We first visited this Hall about 13 years ago and really enjoyed it back then. My daughter recently requested a return visit as it was her Birthday, so another visit was in order.
East Riddlesden Hall is situated just outside Keighley in East Riddlesden. It’s not that far south from Skipton on the Bradford Road.
Postcode: BD20 5EL
East Riddlesden Hall is a 17th Century house which was saved from demolition in 1934. It is now thankfully owned by the National Trust and run by a team of volunteers who can share various stories about the Hall.
The Hall itself is a Grade I listed building and was built in 1642 by a well to do cloth merchant from Halifax called James Murgatroyd. It is situated on a plateau which overlooks a bend in the River Aire, before it makes its way down to Keighley.
It is small house built on two floors and has 2 distinctive Yorkshire Rose windows. It also has a walled garden, a ruined Starkie Wing and of course a ghost or two, apparently.
I did enquire about these on our recent visit, but the volunteer seemed rather dismissive about it saying that they were ‘out of favour’ at the moment. This made me smile, I don’t believe in ghosts anyway.
The Hall was then extended and re-built in 1648 by James Murgatroyd and his wife Hannah. They used local Yorkshire stone which was also used in the building of other manor houses in the local area.
The Murgatroyd’s are reputedly notorious for their colourful history and were thought to be the inspiration for the Murgatroyd Baronets in the comic opera Ruddigore by Gilbert and Sullivan. W.S Gilbert often stayed at the Hall and the opera was performed there too.
Legend also has it that because the Murgatroyds indulged in profanity and debauchery, the River Aire changed its course in shame in order to avoid the Hall and residents.
The river does form a U Bend to skirt the meadow, thus avoiding the building. Family members were also to have said to have been imprisoned, fined and excommunicated for their behaviour.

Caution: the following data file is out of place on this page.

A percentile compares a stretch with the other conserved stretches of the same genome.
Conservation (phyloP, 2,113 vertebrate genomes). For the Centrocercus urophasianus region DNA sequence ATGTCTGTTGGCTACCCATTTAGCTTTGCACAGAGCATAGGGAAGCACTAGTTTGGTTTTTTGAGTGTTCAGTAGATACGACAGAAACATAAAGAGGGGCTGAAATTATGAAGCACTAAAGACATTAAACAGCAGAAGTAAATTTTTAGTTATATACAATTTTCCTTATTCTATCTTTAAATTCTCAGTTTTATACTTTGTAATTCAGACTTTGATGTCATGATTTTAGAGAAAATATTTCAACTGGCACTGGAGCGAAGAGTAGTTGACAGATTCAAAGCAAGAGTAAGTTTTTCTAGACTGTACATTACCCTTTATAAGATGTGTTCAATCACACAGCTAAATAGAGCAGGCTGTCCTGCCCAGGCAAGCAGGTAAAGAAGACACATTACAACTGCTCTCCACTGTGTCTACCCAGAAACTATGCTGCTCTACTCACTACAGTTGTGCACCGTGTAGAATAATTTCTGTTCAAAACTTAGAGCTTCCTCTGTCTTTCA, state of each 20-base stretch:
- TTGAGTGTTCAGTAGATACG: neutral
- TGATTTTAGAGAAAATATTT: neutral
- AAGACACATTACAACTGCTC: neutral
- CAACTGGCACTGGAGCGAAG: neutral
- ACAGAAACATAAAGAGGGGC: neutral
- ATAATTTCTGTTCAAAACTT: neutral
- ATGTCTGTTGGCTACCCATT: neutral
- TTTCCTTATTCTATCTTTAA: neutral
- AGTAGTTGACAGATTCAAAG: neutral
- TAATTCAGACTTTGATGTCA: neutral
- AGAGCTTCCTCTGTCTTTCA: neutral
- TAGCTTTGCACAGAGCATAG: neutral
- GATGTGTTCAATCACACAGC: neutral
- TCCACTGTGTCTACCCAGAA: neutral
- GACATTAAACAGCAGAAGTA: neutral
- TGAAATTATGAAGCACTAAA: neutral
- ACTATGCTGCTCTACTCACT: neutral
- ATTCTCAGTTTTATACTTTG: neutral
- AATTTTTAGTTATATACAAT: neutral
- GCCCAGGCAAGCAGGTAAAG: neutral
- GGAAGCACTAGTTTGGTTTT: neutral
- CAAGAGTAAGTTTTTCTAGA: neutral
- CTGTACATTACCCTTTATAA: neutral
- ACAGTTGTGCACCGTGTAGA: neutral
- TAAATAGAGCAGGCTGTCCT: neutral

Famous Film Set
East Riddlesden Hall has also been used for various film settings such as:
Emily Bronte’s Wuthering Heights – 1992 and also the TV adaptation in 2009
‘Sharpe’s Justice’ an episode from Sharpe TV series in 1997
BBC series ‘Gunpowder’ – 2017
The Hall today
You can take a stroll around the house and talk to the volunteers who are very knowledgeable on the history of the Hall.
There are some very interesting pieces to look at including an old Saxon stone found in the grounds and a very old keepsake box dating back to the 15th century.
The Hall has some very quirky items and furniture to look at. It’s a relatively small house, but that gives you more time to look around and appreciate the contents. Overall, it has a very friendly atmosphere about it.
After a good look around the house you can visit the tea room. There is no need to pay to go into the house, as the tea room and shop are situated in a separate old building before the house. It’s well worth a visit if you’re just passing by.
Food and drink can be packaged to take out and there is seating in the historic bothy. You can also take items to the lower fields, where you can sit with family, friends and dogs. The food is delicious and reasonably priced too. Our daughter had a cheese scone which was fresh out of the oven. It was very tasty (I pinched a bit).
The Hall’s Gardens
There’s plenty to see and do in the gardens as well. You can join in with regular talks with gardeners for information about gardening techniques and how to use the various herbs that grow in the herb garden.